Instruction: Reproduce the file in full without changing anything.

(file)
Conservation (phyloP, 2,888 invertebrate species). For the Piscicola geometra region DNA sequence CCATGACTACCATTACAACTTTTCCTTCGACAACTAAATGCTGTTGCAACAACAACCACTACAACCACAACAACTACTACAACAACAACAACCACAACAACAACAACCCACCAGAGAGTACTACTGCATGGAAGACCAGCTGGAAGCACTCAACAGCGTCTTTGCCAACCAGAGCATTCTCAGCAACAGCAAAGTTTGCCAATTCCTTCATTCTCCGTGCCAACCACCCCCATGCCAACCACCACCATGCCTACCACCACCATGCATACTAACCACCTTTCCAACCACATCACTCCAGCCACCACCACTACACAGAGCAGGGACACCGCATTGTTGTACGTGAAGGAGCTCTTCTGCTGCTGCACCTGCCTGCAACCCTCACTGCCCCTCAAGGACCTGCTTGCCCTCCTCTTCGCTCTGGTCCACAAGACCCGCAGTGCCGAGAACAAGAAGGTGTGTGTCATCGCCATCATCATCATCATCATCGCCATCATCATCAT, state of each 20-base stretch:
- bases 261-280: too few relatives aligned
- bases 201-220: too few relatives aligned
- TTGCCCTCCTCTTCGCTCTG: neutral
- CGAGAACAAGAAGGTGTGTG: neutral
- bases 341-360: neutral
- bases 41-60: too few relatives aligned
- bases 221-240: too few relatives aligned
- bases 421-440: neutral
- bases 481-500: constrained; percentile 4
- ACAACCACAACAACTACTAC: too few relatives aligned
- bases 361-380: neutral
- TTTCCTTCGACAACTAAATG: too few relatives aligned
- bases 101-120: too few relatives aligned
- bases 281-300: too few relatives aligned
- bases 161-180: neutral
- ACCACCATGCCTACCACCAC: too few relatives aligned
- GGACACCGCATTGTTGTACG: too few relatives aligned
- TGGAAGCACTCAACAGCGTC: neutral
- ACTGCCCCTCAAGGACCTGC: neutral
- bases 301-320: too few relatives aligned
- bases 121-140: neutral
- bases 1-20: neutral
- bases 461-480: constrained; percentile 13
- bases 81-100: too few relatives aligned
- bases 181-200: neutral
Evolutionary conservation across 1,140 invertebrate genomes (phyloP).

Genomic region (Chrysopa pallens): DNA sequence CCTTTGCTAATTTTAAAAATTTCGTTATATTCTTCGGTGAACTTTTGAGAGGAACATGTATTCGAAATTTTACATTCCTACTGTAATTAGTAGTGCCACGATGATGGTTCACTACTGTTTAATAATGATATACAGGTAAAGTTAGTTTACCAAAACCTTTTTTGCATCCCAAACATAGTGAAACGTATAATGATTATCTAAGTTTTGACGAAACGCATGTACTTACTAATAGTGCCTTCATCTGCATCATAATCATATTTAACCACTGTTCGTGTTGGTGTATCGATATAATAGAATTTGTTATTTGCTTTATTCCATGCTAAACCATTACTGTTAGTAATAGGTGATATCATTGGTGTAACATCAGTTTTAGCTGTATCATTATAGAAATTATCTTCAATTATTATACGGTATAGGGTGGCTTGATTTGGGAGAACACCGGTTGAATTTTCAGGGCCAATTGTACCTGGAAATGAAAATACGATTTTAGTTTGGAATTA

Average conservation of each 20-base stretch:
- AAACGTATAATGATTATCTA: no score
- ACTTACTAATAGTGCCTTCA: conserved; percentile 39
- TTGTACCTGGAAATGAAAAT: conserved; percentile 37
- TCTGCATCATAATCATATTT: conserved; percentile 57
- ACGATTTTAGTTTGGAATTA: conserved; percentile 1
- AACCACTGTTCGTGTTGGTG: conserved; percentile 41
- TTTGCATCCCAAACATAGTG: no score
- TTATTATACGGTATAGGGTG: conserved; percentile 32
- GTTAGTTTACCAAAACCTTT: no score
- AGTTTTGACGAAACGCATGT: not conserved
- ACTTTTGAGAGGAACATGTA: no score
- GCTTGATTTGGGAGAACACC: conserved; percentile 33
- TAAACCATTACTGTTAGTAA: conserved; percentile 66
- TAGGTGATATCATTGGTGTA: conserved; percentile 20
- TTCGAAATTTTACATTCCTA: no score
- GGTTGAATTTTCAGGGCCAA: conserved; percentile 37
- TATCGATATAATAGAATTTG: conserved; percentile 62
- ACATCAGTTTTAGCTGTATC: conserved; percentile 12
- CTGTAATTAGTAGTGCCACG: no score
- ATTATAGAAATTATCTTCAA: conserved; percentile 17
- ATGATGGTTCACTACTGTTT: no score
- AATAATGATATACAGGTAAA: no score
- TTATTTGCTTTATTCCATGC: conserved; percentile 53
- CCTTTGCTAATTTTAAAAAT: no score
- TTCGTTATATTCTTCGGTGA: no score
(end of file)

Conservation (phyloP, 2,888 invertebrate species). For the Piscicola geometra region DNA sequence CCATGACTACCATTACAACTTTTCCTTCGACAACTAAATGCTGTTGCAACAACAACCACTACAACCACAACAACTACTACAACAACAACAACCACAACAACAACAACCCACCAGAGAGTACTACTGCATGGAAGACCAGCTGGAAGCACTCAACAGCGTCTTTGCCAACCAGAGCATTCTCAGCAACAGCAAAGTTTGCCAATTCCTTCATTCTCCGTGCCAACCACCCCCATGCCAACCACCACCATGCCTACCACCACCATGCATACTAACCACCTTTCCAACCACATCACTCCAGCCACCACCACTACACAGAGCAGGGACACCGCATTGTTGTACGTGAAGGAGCTCTTCTGCTGCTGCACCTGCCTGCAACCCTCACTGCCCCTCAAGGACCTGCTTGCCCTCCTCTTCGCTCTGGTCCACAAGACCCGCAGTGCCGAGAACAAGAAGGTGTGTGTCATCGCCATCATCATCATCATCATCGCCATCATCATCAT, state of each 20-base stretch:
- bases 261-280: too few relatives aligned
- bases 201-220: too few relatives aligned
- TTGCCCTCCTCTTCGCTCTG: neutral
- CGAGAACAAGAAGGTGTGTG: neutral
- bases 341-360: neutral
- bases 41-60: too few relatives aligned
- bases 221-240: too few relatives aligned
- bases 421-440: neutral
- bases 481-500: constrained; percentile 4
- ACAACCACAACAACTACTAC: too few relatives aligned
- bases 361-380: neutral
- TTTCCTTCGACAACTAAATG: too few relatives aligned
- bases 101-120: too few relatives aligned
- bases 281-300: too few relatives aligned
- bases 161-180: neutral
- ACCACCATGCCTACCACCAC: too few relatives aligned
- GGACACCGCATTGTTGTACG: too few relatives aligned
- TGGAAGCACTCAACAGCGTC: neutral
- ACTGCCCCTCAAGGACCTGC: neutral
- bases 301-320: too few relatives aligned
- bases 121-140: neutral
- bases 1-20: neutral
- bases 461-480: constrained; percentile 13
- bases 81-100: too few relatives aligned
- bases 181-200: neutral
Evolutionary conservation across 1,140 invertebrate genomes (phyloP).

Genomic region (Chrysopa pallens): DNA sequence CCTTTGCTAATTTTAAAAATTTCGTTATATTCTTCGGTGAACTTTTGAGAGGAACATGTATTCGAAATTTTACATTCCTACTGTAATTAGTAGTGCCACGATGATGGTTCACTACTGTTTAATAATGATATACAGGTAAAGTTAGTTTACCAAAACCTTTTTTGCATCCCAAACATAGTGAAACGTATAATGATTATCTAAGTTTTGACGAAACGCATGTACTTACTAATAGTGCCTTCATCTGCATCATAATCATATTTAACCACTGTTCGTGTTGGTGTATCGATATAATAGAATTTGTTATTTGCTTTATTCCATGCTAAACCATTACTGTTAGTAATAGGTGATATCATTGGTGTAACATCAGTTTTAGCTGTATCATTATAGAAATTATCTTCAATTATTATACGGTATAGGGTGGCTTGATTTGGGAGAACACCGGTTGAATTTTCAGGGCCAATTGTACCTGGAAATGAAAATACGATTTTAGTTTGGAATTA

Average conservation of each 20-base stretch:
- AAACGTATAATGATTATCTA: no score
- ACTTACTAATAGTGCCTTCA: conserved; percentile 39
- TTGTACCTGGAAATGAAAAT: conserved; percentile 37
- TCTGCATCATAATCATATTT: conserved; percentile 57
- ACGATTTTAGTTTGGAATTA: conserved; percentile 1
- AACCACTGTTCGTGTTGGTG: conserved; percentile 41
- TTTGCATCCCAAACATAGTG: no score
- TTATTATACGGTATAGGGTG: conserved; percentile 32
- GTTAGTTTACCAAAACCTTT: no score
- AGTTTTGACGAAACGCATGT: not conserved
- ACTTTTGAGAGGAACATGTA: no score
- GCTTGATTTGGGAGAACACC: conserved; percentile 33
- TAAACCATTACTGTTAGTAA: conserved; percentile 66
- TAGGTGATATCATTGGTGTA: conserved; percentile 20
- TTCGAAATTTTACATTCCTA: no score
- GGTTGAATTTTCAGGGCCAA: conserved; percentile 37
- TATCGATATAATAGAATTTG: conserved; percentile 62
- ACATCAGTTTTAGCTGTATC: conserved; percentile 12
- CTGTAATTAGTAGTGCCACG: no score
- ATTATAGAAATTATCTTCAA: conserved; percentile 17
- ATGATGGTTCACTACTGTTT: no score
- AATAATGATATACAGGTAAA: no score
- TTATTTGCTTTATTCCATGC: conserved; percentile 53
- CCTTTGCTAATTTTAAAAAT: no score
- TTCGTTATATTCTTCGGTGA: no score